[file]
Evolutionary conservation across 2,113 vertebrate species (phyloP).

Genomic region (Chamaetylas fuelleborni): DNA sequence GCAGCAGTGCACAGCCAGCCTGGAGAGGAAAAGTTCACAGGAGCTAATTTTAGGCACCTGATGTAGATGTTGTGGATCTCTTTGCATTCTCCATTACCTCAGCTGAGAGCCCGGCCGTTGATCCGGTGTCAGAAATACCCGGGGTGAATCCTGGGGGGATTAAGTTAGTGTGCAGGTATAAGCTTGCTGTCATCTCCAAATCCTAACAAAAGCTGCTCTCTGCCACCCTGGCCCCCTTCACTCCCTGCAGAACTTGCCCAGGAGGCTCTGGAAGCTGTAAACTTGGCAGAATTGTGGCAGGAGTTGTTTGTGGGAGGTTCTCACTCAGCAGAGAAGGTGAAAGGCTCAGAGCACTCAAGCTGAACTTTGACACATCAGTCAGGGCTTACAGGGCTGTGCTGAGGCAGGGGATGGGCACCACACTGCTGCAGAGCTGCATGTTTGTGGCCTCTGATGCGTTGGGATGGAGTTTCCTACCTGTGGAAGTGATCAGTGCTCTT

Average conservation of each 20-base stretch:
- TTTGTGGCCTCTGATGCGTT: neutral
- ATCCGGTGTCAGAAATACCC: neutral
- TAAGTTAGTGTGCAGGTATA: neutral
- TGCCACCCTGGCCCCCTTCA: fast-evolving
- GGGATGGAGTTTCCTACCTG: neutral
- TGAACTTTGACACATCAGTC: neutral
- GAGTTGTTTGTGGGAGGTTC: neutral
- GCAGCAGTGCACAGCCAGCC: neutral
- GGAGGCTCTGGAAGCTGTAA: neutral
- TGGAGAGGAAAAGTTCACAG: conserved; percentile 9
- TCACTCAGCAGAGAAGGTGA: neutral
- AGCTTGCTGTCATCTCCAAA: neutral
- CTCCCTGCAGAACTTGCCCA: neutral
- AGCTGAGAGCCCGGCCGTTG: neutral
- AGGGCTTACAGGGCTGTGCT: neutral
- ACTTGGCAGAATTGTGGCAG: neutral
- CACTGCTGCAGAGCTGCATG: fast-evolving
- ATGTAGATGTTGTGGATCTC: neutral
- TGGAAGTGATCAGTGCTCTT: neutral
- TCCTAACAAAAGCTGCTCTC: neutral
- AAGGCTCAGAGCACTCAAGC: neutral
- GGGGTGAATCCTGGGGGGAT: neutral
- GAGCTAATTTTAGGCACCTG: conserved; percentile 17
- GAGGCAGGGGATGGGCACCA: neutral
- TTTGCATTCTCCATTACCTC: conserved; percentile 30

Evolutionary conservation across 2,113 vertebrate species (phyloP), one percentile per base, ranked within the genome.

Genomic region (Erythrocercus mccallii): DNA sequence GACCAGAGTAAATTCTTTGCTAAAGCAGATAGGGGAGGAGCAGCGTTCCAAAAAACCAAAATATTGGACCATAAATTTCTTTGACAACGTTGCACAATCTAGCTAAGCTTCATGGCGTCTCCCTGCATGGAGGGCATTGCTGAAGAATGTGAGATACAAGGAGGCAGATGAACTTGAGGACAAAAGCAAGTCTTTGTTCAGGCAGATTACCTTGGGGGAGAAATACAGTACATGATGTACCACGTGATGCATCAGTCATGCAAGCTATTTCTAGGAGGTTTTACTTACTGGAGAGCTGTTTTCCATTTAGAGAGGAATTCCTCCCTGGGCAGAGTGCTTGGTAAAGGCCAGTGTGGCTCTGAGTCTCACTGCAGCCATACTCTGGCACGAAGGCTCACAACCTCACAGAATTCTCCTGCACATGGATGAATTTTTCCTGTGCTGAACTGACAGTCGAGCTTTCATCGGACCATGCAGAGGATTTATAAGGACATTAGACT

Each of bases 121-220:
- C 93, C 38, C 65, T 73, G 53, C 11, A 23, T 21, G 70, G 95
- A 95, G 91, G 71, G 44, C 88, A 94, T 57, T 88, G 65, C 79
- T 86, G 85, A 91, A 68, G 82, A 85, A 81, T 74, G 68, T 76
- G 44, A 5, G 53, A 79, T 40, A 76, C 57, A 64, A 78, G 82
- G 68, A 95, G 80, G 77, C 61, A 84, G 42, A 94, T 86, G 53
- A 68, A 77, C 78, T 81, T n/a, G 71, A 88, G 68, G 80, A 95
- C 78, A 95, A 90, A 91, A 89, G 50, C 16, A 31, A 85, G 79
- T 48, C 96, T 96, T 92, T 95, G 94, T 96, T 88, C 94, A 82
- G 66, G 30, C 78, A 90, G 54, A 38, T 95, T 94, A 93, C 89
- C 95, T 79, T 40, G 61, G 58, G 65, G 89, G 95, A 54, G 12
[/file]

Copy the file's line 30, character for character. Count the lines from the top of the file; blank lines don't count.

Genomic region (Erythrocercus mccallii): DNA sequence GACCAGAGTAAATTCTTTGCTAAAGCAGATAGGGGAGGAGCAGCGTTCCAAAAAACCAAAATATTGGACCATAAATTTCTTTGACAACGTTGCACAATCTAGCTAAGCTTCATGGCGTCTCCCTGCATGGAGGGCATTGCTGAAGAATGTGAGATACAAGGAGGCAGATGAACTTGAGGACAAAAGCAAGTCTTTGTTCAGGCAGATTACCTTGGGGGAGAAATACAGTACATGATGTACCACGTGATGCATCAGTCATGCAAGCTATTTCTAGGAGGTTTTACTTACTGGAGAGCTGTTTTCCATTTAGAGAGGAATTCCTCCCTGGGCAGAGTGCTTGGTAAAGGCCAGTGTGGCTCTGAGTCTCACTGCAGCCATACTCTGGCACGAAGGCTCACAACCTCACAGAATTCTCCTGCACATGGATGAATTTTTCCTGTGCTGAACTGACAGTCGAGCTTTCATCGGACCATGCAGAGGATTTATAAGGACATTAGACT